Kobo Aura One & Kindle Paperwhite: Frontlight Comparison

kobo aura one 5The Kobo Aura One is both Kobo’s largest and most expensive ereader, and thanks to its frontlight it is arguably the best on the market.

Few are touting this fact, but the Aura One has 17 LEDs lighting up its 7.8″ screen – 9 white LEDs and 8 more RGB LEDs (for the night reading mode).

That’s seventeen LEDs compared to the Kindle Oasis’ ten, or the six LEDs on the Kindle Paperwhite, but what does that mean in practice?

Based on the time I have spent with the Aura One, I can tell you that it means that the Aura One has the brightest screen of any of the ereaders I have owned.

As you can see in the following gallery, at the maximum setting the Aura One is at least twice as bright as the Kindle Paperwhite (2015). It’s also brighter at the minimum setting, although the Paperwhite is brighter when the frontlight is turned off due to the fact that the Kindle’s frontlight never turns all the way off.

Note: I did not take photos of the Aura One’s night reading mode because the Paperwhite doesn’t have a similar feature.

As you can see, the Aura One has a more even frontlight than the Paperwhite. (I no longer have a Kindle Oasis, so I am using a Paperwhite.) The latter looks positively splotchy in comparison.

To be fair, the Paperwhite does cost half as much as the Aura One, but that doesn’t really matter. It would only cost Amazon about a $.25 more per unit to double the number of LEDs in the Paperwhite and give it a brighter and more even frontlight.

Coincidentally, that is a step Amazon will have to take with the next Kindle Voyage, or whatever device replaces it at the $200 price point. If and when it is released, that new device will need to be competitive with the Aura One, and adding more LEDs is a cheap way to accomplish that goal.

Nate Hoffelder

View posts by Nate Hoffelder
Nate Hoffelder is the founder and editor of The Digital Reader. He has been blogging about indie authors since 2010 while learning new tech skills weekly. He fixes author sites, and shares what he learns on The Digital Reader's blog. In his spare time, he fosters dogs for A Forever Home, a local rescue group.


  1. thesfreader4 September, 2016

    In a few years we’ll be counting the LEDS, and Kobo/Amazon will make sure the LEDs are overclockable. (Remember the 2Ghz race anyone ?)

    1. Fjtorres5 September, 2016

      A single ereader will be able to guide oil tankers through fog twenty miles away.

  2. John4 September, 2016

    You missed the light bulb in Settings on Paper white that allows you to turn down the brightness for night time reading. Brightness is not good for reading before bedtime.

    1. Nate Hoffelder4 September, 2016

      Don’t see that on my Paperwhite. Also not sure how it is relevant.

      1. BDR5 September, 2016

        You don’t see the slider bar allowing you to reduce the Paperwhite’s brightness?? More importantly, you’ve never *heard* of it??


        1. Nate Hoffelder5 September, 2016

          Do you mean the slider bar shown in some of the photos?

          That I know of. It sounds to me like John is talking about something else which I can’t find on my Paperwhite. I was hoping he would elaborate.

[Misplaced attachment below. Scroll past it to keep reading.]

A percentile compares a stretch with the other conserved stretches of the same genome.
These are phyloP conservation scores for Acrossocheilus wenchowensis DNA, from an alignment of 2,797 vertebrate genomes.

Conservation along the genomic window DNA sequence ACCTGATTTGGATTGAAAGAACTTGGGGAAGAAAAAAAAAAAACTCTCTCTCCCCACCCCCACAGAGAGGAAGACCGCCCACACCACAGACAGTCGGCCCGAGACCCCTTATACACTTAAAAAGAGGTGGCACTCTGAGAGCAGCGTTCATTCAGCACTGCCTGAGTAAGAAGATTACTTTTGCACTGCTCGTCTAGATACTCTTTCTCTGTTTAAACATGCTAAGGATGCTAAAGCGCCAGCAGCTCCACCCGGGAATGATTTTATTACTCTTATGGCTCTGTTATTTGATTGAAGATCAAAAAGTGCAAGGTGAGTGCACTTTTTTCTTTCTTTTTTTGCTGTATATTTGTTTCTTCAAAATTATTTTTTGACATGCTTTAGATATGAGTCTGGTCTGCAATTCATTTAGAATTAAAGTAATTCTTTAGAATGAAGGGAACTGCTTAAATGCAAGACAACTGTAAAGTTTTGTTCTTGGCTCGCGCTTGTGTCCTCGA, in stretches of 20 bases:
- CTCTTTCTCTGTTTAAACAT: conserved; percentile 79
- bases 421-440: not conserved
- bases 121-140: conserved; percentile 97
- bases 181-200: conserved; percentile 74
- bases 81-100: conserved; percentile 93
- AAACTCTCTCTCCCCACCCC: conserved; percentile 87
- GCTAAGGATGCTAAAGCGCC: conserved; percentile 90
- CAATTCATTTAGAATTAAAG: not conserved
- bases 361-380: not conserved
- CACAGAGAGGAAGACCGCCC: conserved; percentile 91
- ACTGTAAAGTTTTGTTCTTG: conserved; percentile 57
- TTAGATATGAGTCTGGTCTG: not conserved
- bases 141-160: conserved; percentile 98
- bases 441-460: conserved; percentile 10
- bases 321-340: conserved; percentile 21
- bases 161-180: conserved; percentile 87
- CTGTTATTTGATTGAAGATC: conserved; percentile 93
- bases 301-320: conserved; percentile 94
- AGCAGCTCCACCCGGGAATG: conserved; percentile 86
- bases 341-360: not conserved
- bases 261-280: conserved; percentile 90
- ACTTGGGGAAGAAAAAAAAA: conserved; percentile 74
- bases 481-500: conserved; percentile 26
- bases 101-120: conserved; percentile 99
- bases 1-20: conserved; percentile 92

3. Sergegobli4 September, 2016

    Amazon don’t seem to care about competing.

    1. Nate Hoffelder4 September, 2016

      True. Amazon only really cares about their own hardware – and the software features they decide to copy.

    2. Will Entrekin5 September, 2016

      That’s because everyone else is trying — and so far failing — to compete with Amazon. Amazon is the dominant force in the market and among the most respected/trusted brands in any business. Amazon doesn’t need to be competitive with the Kobo One yet, as the latter is so niche.

      Don’t get me wrong. I’m kind of desperately hoping somebody’s going to start competing with Amazon sometime soon. I’d love to see this get Kobo’s name more widely recognized.

      1. Fjtorres5 September, 2016

        The thing is, Amazon doesn’t need to compete on hardware or software features. They do compete on usability and reliability.
        And on their bookstore.
        Kobo focuses a lot of effort on niche features (waterproofing! Yay?) but a bit less on stability, bug-stomping, and the bookstore.

        Note the breathless announcement of Overdrive integration vs the reality of how it actually works.

        Everything is a trade-off, nobody can be all things to all people. Amazon and Kobo both choose their battles carefully. They just choose different battles.

  4. Juan5 September, 2016

    It will interesting a comparison between The kobo aura one and The Onyx boox i86 hdml plus also.
    Regars from Seville.

  5. Joseph5 September, 2016

    If it’s the brightest screen of any ereaders you’ve ever owned, why are so many sites (allesebook.de for example) reporting that the screen is considerably dimmer at 100% compared to other popular ereaders including the Paperwhite 2015?

    1. Nate Hoffelder5 September, 2016

      No idea. I’ll go ask.

    2. Nate Hoffelder5 September, 2016

      What’s interesting about Alles eBook is that they measured the brightness in terms of light emitted per square meter. Since the screen on the Aura One is so much bigger than 6″ screens, it can throw out less light and still seem brighter.

      Thanks for making me look into that!

  6. Frank6 September, 2016

    Even if the Kobo One can get brighter than Paperwhite, I have never used full brightness on the Kindle because the lower light setting work fine for me.
    Using more LED lights does seem to help with evenless of the display.

  7. Miguel24 October, 2016

    Thumbs up for a comparison between The kobo aura one and The Onyx boox i86 hdml plus 🙂


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